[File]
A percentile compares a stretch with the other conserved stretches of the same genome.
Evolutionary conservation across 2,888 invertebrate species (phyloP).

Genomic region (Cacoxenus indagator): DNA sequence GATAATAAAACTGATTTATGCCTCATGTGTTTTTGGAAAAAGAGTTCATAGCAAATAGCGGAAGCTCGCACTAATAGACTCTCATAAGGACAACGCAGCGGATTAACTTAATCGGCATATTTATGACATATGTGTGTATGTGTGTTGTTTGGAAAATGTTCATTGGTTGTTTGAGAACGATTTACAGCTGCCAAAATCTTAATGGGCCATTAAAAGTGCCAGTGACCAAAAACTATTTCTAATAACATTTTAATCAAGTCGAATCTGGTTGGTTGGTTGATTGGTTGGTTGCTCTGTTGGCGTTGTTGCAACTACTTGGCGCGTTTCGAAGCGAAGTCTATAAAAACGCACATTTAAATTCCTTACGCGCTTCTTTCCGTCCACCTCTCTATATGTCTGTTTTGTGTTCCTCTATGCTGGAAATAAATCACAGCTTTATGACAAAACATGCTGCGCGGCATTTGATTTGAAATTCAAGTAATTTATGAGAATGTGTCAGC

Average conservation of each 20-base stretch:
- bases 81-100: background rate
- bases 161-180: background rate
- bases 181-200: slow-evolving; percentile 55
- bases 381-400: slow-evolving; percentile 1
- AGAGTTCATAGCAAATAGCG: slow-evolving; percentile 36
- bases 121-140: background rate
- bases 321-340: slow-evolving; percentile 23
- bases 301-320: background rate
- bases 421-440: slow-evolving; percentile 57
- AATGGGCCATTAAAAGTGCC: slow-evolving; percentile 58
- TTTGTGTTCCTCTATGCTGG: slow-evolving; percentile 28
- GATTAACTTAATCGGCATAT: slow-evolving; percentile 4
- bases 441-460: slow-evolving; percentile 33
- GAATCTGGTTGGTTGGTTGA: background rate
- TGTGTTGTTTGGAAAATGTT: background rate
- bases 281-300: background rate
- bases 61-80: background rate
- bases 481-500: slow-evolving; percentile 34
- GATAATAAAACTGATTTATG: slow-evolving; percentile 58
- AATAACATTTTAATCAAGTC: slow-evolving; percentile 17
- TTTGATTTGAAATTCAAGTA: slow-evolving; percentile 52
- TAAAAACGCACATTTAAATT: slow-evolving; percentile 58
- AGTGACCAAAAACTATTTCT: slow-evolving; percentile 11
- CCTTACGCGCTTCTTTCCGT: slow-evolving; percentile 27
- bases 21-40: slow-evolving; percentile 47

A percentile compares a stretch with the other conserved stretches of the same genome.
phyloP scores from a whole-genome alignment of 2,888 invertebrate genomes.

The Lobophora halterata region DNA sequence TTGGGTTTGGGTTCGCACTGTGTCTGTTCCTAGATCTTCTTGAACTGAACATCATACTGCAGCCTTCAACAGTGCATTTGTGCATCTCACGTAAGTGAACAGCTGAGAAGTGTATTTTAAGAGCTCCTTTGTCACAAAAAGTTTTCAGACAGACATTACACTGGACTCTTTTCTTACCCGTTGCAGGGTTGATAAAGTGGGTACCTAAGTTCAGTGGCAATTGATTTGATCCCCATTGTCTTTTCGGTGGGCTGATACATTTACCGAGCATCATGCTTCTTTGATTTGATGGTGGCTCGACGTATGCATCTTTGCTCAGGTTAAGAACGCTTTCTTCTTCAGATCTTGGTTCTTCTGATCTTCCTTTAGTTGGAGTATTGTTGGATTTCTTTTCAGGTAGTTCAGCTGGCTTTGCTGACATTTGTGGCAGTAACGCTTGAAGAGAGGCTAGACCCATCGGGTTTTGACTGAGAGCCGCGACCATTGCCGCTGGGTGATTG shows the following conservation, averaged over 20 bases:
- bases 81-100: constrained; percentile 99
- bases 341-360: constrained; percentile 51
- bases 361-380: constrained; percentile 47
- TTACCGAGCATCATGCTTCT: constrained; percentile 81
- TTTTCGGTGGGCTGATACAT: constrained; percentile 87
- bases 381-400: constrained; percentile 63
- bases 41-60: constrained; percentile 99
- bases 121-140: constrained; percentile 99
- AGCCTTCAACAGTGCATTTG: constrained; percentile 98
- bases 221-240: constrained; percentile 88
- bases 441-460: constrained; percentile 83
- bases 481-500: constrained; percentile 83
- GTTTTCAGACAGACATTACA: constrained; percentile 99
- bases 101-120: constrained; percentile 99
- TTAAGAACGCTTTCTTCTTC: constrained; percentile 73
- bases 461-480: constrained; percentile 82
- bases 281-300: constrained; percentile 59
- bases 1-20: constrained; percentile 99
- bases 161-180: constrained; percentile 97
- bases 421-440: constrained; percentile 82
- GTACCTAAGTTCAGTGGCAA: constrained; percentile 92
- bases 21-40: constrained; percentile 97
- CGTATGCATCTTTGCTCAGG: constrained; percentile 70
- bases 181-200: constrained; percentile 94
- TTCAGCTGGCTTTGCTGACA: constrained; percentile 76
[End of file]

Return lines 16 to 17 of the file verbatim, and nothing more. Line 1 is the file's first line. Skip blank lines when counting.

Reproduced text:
- GATTAACTTAATCGGCATAT: slow-evolving; percentile 4
- bases 441-460: slow-evolving; percentile 33